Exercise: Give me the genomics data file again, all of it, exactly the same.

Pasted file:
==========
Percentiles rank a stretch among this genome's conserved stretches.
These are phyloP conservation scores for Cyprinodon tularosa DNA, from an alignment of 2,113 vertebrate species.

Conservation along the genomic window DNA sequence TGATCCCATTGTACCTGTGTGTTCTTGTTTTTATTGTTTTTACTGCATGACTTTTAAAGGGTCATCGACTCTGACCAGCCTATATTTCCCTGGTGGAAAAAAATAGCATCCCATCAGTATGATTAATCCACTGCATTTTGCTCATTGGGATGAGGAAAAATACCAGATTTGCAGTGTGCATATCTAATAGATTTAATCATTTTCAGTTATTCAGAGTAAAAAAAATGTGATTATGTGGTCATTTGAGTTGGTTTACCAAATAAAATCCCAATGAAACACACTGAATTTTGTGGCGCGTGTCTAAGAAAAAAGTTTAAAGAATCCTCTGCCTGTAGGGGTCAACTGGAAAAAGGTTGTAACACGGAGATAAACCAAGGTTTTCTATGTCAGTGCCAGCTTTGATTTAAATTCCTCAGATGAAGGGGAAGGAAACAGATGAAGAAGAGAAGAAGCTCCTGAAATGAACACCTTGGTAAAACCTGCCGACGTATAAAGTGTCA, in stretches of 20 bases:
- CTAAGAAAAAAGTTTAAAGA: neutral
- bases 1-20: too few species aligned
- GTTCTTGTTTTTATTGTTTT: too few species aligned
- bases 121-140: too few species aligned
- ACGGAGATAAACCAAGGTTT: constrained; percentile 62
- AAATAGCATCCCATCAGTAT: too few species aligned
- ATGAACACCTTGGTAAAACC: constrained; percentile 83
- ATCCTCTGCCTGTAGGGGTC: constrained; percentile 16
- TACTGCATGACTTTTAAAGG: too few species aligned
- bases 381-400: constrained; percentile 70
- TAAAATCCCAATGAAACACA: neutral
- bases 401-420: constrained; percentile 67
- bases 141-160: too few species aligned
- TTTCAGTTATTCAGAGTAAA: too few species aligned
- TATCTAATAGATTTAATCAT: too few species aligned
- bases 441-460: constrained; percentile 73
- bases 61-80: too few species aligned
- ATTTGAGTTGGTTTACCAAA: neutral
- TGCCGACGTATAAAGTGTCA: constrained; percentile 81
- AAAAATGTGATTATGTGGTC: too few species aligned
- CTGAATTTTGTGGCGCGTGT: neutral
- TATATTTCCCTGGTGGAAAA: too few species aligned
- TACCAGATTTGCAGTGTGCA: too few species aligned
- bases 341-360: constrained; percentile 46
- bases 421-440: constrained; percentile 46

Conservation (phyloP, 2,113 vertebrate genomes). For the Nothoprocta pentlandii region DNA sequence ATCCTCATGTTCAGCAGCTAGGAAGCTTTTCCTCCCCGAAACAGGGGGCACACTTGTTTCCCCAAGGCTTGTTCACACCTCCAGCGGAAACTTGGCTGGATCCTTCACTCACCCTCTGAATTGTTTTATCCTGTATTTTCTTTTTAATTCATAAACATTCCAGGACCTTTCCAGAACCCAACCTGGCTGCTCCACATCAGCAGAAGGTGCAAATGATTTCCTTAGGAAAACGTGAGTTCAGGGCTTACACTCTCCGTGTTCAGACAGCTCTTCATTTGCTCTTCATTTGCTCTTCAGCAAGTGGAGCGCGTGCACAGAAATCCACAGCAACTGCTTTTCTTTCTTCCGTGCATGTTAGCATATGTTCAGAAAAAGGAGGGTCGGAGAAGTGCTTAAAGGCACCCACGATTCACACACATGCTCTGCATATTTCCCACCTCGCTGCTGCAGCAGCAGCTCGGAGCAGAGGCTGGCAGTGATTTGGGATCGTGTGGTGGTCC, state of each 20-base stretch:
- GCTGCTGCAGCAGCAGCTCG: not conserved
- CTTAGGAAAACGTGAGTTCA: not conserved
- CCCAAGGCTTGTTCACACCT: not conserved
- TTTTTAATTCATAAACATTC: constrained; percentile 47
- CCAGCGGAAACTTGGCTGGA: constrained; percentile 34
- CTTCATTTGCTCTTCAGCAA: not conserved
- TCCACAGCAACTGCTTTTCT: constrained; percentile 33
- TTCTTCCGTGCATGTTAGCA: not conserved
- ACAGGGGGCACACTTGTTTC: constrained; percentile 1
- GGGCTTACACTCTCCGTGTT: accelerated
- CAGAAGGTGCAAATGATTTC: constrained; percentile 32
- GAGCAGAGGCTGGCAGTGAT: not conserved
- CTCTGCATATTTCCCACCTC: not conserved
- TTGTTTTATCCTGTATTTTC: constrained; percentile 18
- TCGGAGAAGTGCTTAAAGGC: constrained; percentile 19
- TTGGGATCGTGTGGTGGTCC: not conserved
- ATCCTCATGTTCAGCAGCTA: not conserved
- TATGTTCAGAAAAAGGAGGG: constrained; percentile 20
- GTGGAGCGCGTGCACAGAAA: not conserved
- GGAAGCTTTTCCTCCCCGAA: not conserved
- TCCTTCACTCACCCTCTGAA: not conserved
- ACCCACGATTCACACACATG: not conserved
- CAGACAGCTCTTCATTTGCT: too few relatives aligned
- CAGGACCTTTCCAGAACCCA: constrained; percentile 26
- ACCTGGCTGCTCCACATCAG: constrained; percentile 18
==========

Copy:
Percentiles rank a stretch among this genome's conserved stretches.
These are phyloP conservation scores for Cyprinodon tularosa DNA, from an alignment of 2,113 vertebrate species.

Conservation along the genomic window DNA sequence TGATCCCATTGTACCTGTGTGTTCTTGTTTTTATTGTTTTTACTGCATGACTTTTAAAGGGTCATCGACTCTGACCAGCCTATATTTCCCTGGTGGAAAAAAATAGCATCCCATCAGTATGATTAATCCACTGCATTTTGCTCATTGGGATGAGGAAAAATACCAGATTTGCAGTGTGCATATCTAATAGATTTAATCATTTTCAGTTATTCAGAGTAAAAAAAATGTGATTATGTGGTCATTTGAGTTGGTTTACCAAATAAAATCCCAATGAAACACACTGAATTTTGTGGCGCGTGTCTAAGAAAAAAGTTTAAAGAATCCTCTGCCTGTAGGGGTCAACTGGAAAAAGGTTGTAACACGGAGATAAACCAAGGTTTTCTATGTCAGTGCCAGCTTTGATTTAAATTCCTCAGATGAAGGGGAAGGAAACAGATGAAGAAGAGAAGAAGCTCCTGAAATGAACACCTTGGTAAAACCTGCCGACGTATAAAGTGTCA, in stretches of 20 bases:
- CTAAGAAAAAAGTTTAAAGA: neutral
- bases 1-20: too few species aligned
- GTTCTTGTTTTTATTGTTTT: too few species aligned
- bases 121-140: too few species aligned
- ACGGAGATAAACCAAGGTTT: constrained; percentile 62
- AAATAGCATCCCATCAGTAT: too few species aligned
- ATGAACACCTTGGTAAAACC: constrained; percentile 83
- ATCCTCTGCCTGTAGGGGTC: constrained; percentile 16
- TACTGCATGACTTTTAAAGG: too few species aligned
- bases 381-400: constrained; percentile 70
- TAAAATCCCAATGAAACACA: neutral
- bases 401-420: constrained; percentile 67
- bases 141-160: too few species aligned
- TTTCAGTTATTCAGAGTAAA: too few species aligned
- TATCTAATAGATTTAATCAT: too few species aligned
- bases 441-460: constrained; percentile 73
- bases 61-80: too few species aligned
- ATTTGAGTTGGTTTACCAAA: neutral
- TGCCGACGTATAAAGTGTCA: constrained; percentile 81
- AAAAATGTGATTATGTGGTC: too few species aligned
- CTGAATTTTGTGGCGCGTGT: neutral
- TATATTTCCCTGGTGGAAAA: too few species aligned
- TACCAGATTTGCAGTGTGCA: too few species aligned
- bases 341-360: constrained; percentile 46
- bases 421-440: constrained; percentile 46

Conservation (phyloP, 2,113 vertebrate genomes). For the Nothoprocta pentlandii region DNA sequence ATCCTCATGTTCAGCAGCTAGGAAGCTTTTCCTCCCCGAAACAGGGGGCACACTTGTTTCCCCAAGGCTTGTTCACACCTCCAGCGGAAACTTGGCTGGATCCTTCACTCACCCTCTGAATTGTTTTATCCTGTATTTTCTTTTTAATTCATAAACATTCCAGGACCTTTCCAGAACCCAACCTGGCTGCTCCACATCAGCAGAAGGTGCAAATGATTTCCTTAGGAAAACGTGAGTTCAGGGCTTACACTCTCCGTGTTCAGACAGCTCTTCATTTGCTCTTCATTTGCTCTTCAGCAAGTGGAGCGCGTGCACAGAAATCCACAGCAACTGCTTTTCTTTCTTCCGTGCATGTTAGCATATGTTCAGAAAAAGGAGGGTCGGAGAAGTGCTTAAAGGCACCCACGATTCACACACATGCTCTGCATATTTCCCACCTCGCTGCTGCAGCAGCAGCTCGGAGCAGAGGCTGGCAGTGATTTGGGATCGTGTGGTGGTCC, state of each 20-base stretch:
- GCTGCTGCAGCAGCAGCTCG: not conserved
- CTTAGGAAAACGTGAGTTCA: not conserved
- CCCAAGGCTTGTTCACACCT: not conserved
- TTTTTAATTCATAAACATTC: constrained; percentile 47
- CCAGCGGAAACTTGGCTGGA: constrained; percentile 34
- CTTCATTTGCTCTTCAGCAA: not conserved
- TCCACAGCAACTGCTTTTCT: constrained; percentile 33
- TTCTTCCGTGCATGTTAGCA: not conserved
- ACAGGGGGCACACTTGTTTC: constrained; percentile 1
- GGGCTTACACTCTCCGTGTT: accelerated
- CAGAAGGTGCAAATGATTTC: constrained; percentile 32
- GAGCAGAGGCTGGCAGTGAT: not conserved
- CTCTGCATATTTCCCACCTC: not conserved
- TTGTTTTATCCTGTATTTTC: constrained; percentile 18
- TCGGAGAAGTGCTTAAAGGC: constrained; percentile 19
- TTGGGATCGTGTGGTGGTCC: not conserved
- ATCCTCATGTTCAGCAGCTA: not conserved
- TATGTTCAGAAAAAGGAGGG: constrained; percentile 20
- GTGGAGCGCGTGCACAGAAA: not conserved
- GGAAGCTTTTCCTCCCCGAA: not conserved
- TCCTTCACTCACCCTCTGAA: not conserved
- ACCCACGATTCACACACATG: not conserved
- CAGACAGCTCTTCATTTGCT: too few relatives aligned
- CAGGACCTTTCCAGAACCCA: constrained; percentile 26
- ACCTGGCTGCTCCACATCAG: constrained; percentile 18